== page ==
The WHO acknowledges that the COVAX mechanism faces serious problems in fulfilling the task of bringing the COVID-19 vaccine to poor and rich countries.
Mexico City (apro). -The World Health Organization (WHO) today acknowledged that the COVAX mechanism faces serious problems in fulfilling its task of bringing the covid-19 vaccine to poor and rich countries because they know that vaccination is a key part of the response to ending the pandemic.
In a statement, the agency outlined five major challenges facing COVAX and how to overcome them.
In October last year, UNICEF announced that by the end of 2020, there will be more than 500 million syringes in its warehouse as part of future preparations for the covid-19 vaccine. With the establishment of export controls in syringe producing countries, soaring prices and limited supplies, this preventive measure paid off.
At the same time, several countries have imposed controls on the export of vaccines. This decision has triggered a warning from the WHO on the so-called “vaccine nationalism”, which encourages its accumulation and raises prices, which will eventually only prolong the flu pandemic. Popular time. , Including its necessary limitations and human and economic suffering.
Being able to inject a dose involves the establishment of a complex global supply chain, which includes everything from the components needed to produce vaccines to bottles, plastic bottle caps and syringes. Therefore, prohibiting or controlling the export of any of these products may result in a severe interruption of immune distribution.
Multiple formulas applied to export control may limit its supply. As a result, if the poorest countries succeed in producing vaccines, they will have a greater chance to protect their citizens.
As COVAX Chief Communications Officer Diane Abad-Vergara said, this is part of WHO’s support for countries in their efforts to acquire and maintain vaccine technology and production capacity.
Through initiatives such as the Network of Vaccine Manufacturers in Developing Countries, they are helping to build more manufacturing bases, especially in Africa, Asia and Latin America, which are critical to meeting current demand for covid-19 enhancers and future vaccines. Important. Expanding production on a global scale will enable poor countries to reduce their dependence on donations from rich countries,” he said.
Although all countries/regions participating in the COVAX mechanism have the necessary infrastructure to unload vaccine pallets from cargo planes and transport them to cold storage warehouses, the next steps may be more complicated.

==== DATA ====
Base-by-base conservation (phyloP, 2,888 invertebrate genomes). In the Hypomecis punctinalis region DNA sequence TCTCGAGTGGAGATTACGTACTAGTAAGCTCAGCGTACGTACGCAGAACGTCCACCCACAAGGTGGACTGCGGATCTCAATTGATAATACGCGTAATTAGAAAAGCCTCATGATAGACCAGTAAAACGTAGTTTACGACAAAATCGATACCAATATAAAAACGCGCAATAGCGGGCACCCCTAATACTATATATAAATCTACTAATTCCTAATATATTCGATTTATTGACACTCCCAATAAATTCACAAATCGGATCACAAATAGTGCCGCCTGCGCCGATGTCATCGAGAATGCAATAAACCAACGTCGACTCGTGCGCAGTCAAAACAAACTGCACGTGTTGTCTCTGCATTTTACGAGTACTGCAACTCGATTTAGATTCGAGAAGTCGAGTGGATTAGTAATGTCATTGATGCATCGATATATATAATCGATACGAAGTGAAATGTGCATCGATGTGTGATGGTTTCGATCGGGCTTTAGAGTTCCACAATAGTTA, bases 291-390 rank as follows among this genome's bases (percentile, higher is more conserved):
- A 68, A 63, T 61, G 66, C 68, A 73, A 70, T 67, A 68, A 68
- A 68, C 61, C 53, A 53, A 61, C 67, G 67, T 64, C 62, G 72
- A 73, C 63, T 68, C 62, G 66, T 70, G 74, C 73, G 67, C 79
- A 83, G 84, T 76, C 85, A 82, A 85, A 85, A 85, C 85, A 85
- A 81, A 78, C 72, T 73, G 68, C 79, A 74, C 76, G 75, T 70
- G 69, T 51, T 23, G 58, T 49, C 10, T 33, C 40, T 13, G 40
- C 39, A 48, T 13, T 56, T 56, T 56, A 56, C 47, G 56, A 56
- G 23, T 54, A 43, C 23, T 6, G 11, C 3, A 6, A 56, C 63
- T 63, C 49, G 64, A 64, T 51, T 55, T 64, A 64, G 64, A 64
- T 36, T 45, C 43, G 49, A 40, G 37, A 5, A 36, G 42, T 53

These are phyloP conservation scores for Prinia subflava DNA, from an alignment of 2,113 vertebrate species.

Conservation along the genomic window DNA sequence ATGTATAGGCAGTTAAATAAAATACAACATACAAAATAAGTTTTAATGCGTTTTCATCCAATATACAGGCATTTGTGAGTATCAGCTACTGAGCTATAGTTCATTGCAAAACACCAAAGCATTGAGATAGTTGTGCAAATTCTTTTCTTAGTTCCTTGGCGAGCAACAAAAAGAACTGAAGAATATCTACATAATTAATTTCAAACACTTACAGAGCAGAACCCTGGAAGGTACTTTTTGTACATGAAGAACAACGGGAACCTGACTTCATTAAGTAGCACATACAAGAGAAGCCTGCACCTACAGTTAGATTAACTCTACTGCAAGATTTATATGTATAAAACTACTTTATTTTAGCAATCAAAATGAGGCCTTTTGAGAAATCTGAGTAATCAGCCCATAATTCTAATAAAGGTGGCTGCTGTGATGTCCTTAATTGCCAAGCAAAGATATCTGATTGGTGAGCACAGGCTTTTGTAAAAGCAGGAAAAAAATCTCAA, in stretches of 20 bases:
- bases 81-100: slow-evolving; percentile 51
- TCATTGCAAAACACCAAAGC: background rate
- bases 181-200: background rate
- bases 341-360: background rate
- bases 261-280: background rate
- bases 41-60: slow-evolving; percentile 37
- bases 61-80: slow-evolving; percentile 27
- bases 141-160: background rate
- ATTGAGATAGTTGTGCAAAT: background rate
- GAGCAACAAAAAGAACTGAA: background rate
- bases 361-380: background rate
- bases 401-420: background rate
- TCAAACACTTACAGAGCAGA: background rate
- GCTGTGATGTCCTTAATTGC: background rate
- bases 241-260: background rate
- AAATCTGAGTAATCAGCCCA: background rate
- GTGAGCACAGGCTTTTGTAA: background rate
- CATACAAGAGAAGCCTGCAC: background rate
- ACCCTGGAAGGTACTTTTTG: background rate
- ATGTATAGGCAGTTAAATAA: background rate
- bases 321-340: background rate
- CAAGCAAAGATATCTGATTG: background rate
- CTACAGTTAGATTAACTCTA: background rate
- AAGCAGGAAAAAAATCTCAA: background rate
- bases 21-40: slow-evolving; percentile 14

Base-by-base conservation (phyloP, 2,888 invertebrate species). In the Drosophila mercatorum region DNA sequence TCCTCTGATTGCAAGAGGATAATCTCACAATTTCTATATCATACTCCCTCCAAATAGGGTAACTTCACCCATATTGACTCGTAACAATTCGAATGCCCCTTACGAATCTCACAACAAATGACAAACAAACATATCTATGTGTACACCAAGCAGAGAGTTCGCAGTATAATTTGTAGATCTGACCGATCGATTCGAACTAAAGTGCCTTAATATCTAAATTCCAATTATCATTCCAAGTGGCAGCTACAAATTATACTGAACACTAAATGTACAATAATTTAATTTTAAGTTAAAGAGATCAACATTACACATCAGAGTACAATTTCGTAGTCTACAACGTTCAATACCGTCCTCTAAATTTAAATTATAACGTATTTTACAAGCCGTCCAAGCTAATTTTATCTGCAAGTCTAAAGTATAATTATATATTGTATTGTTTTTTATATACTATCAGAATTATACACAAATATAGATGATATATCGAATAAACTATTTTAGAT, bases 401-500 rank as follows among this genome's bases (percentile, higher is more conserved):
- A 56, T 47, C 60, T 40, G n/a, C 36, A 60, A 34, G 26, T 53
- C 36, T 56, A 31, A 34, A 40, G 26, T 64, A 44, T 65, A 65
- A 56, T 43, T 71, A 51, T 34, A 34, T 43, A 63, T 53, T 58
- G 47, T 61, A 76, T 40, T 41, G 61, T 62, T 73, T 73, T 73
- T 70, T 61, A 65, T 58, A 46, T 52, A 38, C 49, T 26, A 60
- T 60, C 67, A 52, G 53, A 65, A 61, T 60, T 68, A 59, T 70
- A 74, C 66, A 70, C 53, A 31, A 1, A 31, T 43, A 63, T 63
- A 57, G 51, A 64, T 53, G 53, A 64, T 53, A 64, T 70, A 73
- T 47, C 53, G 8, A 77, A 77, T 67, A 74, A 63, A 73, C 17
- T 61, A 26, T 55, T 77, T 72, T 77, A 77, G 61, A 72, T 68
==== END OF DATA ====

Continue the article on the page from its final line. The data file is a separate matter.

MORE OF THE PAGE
UNICEF COVAX Global Coordinator Gian Gandhi said: “Ghana is the first country to receive COVAX doses and has a good record of dose distribution, but other countries, such as French-speaking West African countries, are collecting necessary resources. Difficulties are encountered. The doses are distributed throughout the territory and the cities and towns where they are needed. This means that in many of the poorest countries, most of the doses are distributed in large urban centers.
Ghandi said the goal is to ensure that no one has no vaccines. “However, in the short term, the concentration of doses in cities can give priority to the vaccination of health workers and other frontline workers in urban areas. Population density puts them at greater risk of exposure. ”
Expediting the transportation and delivery of vaccines from urban warehouses to remote areas requires funding. Abad-Vergara said: “In response to the pandemic, funding has always been the focus of attention.”
“To continue to provide vaccines to its 190 members in 2021, COVAX needs at least US$3.2 billion. The sooner this goal is achieved, the sooner the vaccine can be administered.”
Donations from various countries, especially those from the European Union, the United Kingdom and the United States, have largely made up the funding gap for immunization. However, the funding problem for providing these vaccines is even greater.
UNICEF estimates that an additional US$2 billion is needed to help the 92 poorest countries. The basic expenses in these countries include refrigerators, training of health personnel, vaccinators’ costs, and fuel for refrigerated trucks. Therefore, it requires donors to immediately allocate US$510 million as part of the humanitarian appeal to meet urgent needs.
COVAX directly competes with countries that have bilateral direct deals with pharmaceutical companies, which puts additional pressure on the existing covid-19 vaccine supply. Conversely, rich countries have large surpluses.